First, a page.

Re: Chromodoris heatherae from Port Elizabeth

September 29, 2003
From: Charles Rowe

Dear Bill,
The "beast" was approximately 10 to 20mm in length but it was not easy to estimate. Definitely small! Looking at the photos you have included for me to compare the beast with I would say it might be the same but only if they are very variable.
Charles Rowe

Thanks Charles,
We still have a lot to learn about these animals worldwide so to some extent the Forum is a 'selfhelp' institution. Amateur naturalists have always been an invaluable help to professional scientists, who are very few in number. I agree that your animal appears to differ from 'typical' C. heatherae in some aspects of the colour pattern, but as we know little about that species, it's a bit hard to be sure how much colour variation it has. Perhaps you would be willing to help by keeping an eye out for red-spotted chromodorids. If your were able to photograph where they live - preferably what sponges they are frequenting - and catch them laying eggs, it would help us determine how many red-spotted species occur in your part of the world. Most species are very particular as to which species of sponge they will eat, and often the egg ribbons of diiferent species will be quite different, so even before looking at their anatomy we can often get some good clues to what is and what isn't a different species.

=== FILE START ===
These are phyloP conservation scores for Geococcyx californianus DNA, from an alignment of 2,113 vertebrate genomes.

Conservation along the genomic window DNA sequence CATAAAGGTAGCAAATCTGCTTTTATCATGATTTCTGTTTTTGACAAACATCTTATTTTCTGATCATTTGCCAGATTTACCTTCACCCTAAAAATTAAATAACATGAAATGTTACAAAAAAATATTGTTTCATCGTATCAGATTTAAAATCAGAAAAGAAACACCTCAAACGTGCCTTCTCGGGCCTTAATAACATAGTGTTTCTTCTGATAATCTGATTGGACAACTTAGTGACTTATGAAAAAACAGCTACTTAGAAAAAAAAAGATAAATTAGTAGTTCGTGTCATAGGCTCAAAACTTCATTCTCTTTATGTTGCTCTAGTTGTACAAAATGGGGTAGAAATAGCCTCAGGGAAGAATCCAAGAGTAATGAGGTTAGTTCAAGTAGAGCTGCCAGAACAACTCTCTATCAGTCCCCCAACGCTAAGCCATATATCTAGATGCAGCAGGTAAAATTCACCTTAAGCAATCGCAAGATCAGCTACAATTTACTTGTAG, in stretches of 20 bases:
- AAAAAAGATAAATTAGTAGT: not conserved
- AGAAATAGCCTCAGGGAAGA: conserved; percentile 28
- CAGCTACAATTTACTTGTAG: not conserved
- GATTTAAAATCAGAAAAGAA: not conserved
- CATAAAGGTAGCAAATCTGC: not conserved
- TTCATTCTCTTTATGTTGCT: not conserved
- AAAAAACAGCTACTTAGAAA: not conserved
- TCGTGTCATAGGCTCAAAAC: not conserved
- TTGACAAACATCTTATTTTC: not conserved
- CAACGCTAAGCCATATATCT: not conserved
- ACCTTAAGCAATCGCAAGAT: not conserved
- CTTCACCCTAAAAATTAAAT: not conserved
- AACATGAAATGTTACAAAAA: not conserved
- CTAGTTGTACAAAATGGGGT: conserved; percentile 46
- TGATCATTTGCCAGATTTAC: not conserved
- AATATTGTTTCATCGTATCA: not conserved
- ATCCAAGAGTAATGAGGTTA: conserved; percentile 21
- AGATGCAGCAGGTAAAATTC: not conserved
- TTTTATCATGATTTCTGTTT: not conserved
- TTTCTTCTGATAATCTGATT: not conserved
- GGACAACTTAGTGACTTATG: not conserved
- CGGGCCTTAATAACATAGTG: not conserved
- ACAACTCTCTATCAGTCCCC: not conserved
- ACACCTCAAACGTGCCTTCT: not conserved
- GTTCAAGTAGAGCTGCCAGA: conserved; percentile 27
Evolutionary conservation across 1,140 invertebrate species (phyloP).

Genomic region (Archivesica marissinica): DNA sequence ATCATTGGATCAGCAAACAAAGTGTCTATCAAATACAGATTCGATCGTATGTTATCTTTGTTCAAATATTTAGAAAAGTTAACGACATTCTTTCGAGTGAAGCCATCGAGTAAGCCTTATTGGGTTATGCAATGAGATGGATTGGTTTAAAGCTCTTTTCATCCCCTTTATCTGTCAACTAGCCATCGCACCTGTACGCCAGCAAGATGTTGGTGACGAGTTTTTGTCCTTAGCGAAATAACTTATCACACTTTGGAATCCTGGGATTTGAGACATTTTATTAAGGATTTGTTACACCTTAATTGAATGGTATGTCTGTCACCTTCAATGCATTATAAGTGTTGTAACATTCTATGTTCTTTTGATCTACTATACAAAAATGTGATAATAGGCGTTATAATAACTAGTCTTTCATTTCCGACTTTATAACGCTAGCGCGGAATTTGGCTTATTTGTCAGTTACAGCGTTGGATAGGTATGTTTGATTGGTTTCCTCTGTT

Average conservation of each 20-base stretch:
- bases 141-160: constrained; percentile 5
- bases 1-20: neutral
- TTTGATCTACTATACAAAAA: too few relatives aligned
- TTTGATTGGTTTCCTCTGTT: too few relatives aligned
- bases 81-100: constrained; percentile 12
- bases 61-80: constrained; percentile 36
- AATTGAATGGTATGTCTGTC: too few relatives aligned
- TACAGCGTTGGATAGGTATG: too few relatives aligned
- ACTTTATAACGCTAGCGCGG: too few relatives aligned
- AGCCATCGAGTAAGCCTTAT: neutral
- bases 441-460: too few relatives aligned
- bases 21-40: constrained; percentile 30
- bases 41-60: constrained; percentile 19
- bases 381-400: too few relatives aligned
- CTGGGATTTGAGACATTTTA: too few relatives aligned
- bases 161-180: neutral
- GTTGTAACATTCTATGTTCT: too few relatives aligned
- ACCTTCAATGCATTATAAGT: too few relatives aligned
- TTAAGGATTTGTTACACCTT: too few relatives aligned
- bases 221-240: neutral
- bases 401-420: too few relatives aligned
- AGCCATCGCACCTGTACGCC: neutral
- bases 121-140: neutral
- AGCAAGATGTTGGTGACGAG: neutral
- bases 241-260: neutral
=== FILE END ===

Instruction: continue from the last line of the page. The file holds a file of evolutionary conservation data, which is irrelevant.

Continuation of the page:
Best wishes,
Bill Rudman

Rudman, W.B., 2003 (Sep 29). Comment on Re: Chromodoris heatherae from Port Elizabeth by Charles Rowe. [Message in] Sea Slug Forum. Australian Museum, Sydney. Available from

Related messages

  1. Chromodoris heatherae feeding
    From: Charles Rowe, February 25, 2004
  2. Chromodoris heatherae from Port Elizabeth
    From: Charles Rowe, September 25, 2003
  3. Chromodoris heatherae from South Africa
    From: Valda Fraser, July 11, 2000

Show factsheet and all related messages